According to the xBABIP calculator, Delmon should be at around a .314 mark for the season. That’s lower than his normal, but again that’s expected considering his lower strikeout total. At that BABIP, even if all the additional hits were singles, Delmon would be hitting .304/.355/.472. That offensive production, combined with his much improved defense, would provide the Twins with some semblance of the value they thought they were getting in the winter of 2007-2008.

Even as it stands, Delmon has produced positive WAR, 0.5. That includes positive batting and fielding components, the first time Delmon has accomplished that since 2006. If he continues what he’s doing right now — displaying more patience and hitting for power — he might even out some of his early season poor luck and start to approach his potential. The Twins have been patient. It just might pay off with Delmon.

We hoped you liked reading A Dip in Delmon Young’s Consistent BABIP by Joe Pawlikowski!

Please support FanGraphs by becoming a member. We publish thousands of articles a year, host multiple podcasts, and have an ever growing database of baseball stats.

FanGraphs does not have a paywall. With your membership, we can continue to offer the content you've come to rely on and add to our unique baseball coverage.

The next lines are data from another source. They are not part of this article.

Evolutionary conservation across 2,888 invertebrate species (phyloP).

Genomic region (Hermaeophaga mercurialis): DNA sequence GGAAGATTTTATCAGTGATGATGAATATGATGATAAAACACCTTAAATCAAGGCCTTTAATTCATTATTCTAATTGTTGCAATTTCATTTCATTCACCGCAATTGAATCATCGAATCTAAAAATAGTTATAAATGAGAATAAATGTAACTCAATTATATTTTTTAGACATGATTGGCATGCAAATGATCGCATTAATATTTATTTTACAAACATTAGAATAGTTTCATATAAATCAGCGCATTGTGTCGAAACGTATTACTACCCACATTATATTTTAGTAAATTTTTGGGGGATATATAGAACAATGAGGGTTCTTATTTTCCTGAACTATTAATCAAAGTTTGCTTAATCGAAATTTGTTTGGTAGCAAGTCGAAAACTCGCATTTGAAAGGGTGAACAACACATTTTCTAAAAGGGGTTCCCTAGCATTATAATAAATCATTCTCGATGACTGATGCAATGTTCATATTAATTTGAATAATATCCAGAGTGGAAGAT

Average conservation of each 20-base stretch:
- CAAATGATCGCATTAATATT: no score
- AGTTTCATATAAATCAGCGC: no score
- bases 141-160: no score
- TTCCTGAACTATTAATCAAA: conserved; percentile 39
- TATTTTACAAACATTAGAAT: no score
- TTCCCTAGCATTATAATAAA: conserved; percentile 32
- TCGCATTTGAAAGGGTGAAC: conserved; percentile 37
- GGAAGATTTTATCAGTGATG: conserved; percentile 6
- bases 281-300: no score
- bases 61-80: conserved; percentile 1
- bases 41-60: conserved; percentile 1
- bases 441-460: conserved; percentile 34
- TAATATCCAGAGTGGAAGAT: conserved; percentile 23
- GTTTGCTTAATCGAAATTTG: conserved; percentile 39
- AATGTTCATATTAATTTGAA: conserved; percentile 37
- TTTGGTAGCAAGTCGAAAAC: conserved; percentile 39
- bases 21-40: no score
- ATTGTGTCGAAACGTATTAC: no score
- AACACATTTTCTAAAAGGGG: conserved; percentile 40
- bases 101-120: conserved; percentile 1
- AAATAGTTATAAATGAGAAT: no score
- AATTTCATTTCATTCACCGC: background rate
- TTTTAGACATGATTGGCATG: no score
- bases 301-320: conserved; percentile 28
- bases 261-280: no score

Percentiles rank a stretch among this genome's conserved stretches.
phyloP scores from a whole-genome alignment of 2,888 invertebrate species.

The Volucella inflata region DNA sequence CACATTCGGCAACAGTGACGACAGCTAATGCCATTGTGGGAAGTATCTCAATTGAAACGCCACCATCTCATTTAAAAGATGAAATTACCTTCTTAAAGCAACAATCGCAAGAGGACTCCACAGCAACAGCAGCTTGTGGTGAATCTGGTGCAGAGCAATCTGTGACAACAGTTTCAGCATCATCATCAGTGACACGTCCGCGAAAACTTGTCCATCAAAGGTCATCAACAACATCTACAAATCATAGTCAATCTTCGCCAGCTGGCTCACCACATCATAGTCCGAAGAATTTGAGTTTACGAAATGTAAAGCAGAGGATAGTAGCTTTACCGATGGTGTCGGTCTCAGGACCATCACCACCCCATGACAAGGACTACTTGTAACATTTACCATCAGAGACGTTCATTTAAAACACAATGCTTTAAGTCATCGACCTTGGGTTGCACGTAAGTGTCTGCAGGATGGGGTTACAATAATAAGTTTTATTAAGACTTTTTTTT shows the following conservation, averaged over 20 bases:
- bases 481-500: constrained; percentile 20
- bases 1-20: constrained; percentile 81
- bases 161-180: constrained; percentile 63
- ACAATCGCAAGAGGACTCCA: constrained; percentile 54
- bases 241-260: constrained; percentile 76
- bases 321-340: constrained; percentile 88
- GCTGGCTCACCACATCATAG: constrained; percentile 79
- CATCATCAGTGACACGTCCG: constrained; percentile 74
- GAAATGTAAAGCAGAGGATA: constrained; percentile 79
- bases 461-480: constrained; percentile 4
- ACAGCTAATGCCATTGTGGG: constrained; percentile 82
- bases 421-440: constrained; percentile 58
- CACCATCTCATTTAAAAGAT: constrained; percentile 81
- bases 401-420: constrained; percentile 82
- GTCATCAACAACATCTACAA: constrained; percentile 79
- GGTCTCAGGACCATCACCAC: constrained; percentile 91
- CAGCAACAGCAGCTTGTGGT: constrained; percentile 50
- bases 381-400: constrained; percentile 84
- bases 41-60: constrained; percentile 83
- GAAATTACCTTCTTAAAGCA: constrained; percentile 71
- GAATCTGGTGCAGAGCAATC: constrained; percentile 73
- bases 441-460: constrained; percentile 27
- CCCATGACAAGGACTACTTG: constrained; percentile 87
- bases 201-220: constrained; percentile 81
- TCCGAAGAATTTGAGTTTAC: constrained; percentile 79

Support FanGraphs

Joe also writes about the Yankees at River Ave. Blues.

newest oldest most voted

I hope I don’t get killed for asking this question but this article seems like the perfect forum to post it…

Isn’t the Replacement component Fangraphs uses for WAR giving credit to the player for staying on the field and keeping a replacement level player off it? If that is the case then why do players who post numbers that are negative in all other components of WAR still credited with Replacement points even if they themselves are playing at a level less than replacement level? Should WAR discount their Replacement value in these cases? Hope someone is able to help because I’ve often wondered about that. Thanks in advance.


The batting and fielding components of WAR are calculated against average players, not replacement-level players (batting is calculated against league average, fielding against positional average; then the positional adjustment corrects for relative value of different defensive positions). The “replacement” column essentially corrects this, setting the baseline for comparison to replacement level instead of average.

So a player can have negative values everywhere if he’s below league-average as a hitter, a below-average fielder at his position, and plays a below-average difficulty position. He still gets positive credit for his playing time to adjust the baseline from average to replacement-level, and can still wind up with a positive WAR overall if he’s played enough and his other components are not too negative.


Good lookin’ out man. I always wondered about that and never found the appropriate place to really post the question and have it be relevant to the article. That makes sense though I just always thought it was strange that Yunieski Betancourt got credit for being on the field when he’s freakin’ awful. Thanks again for the info.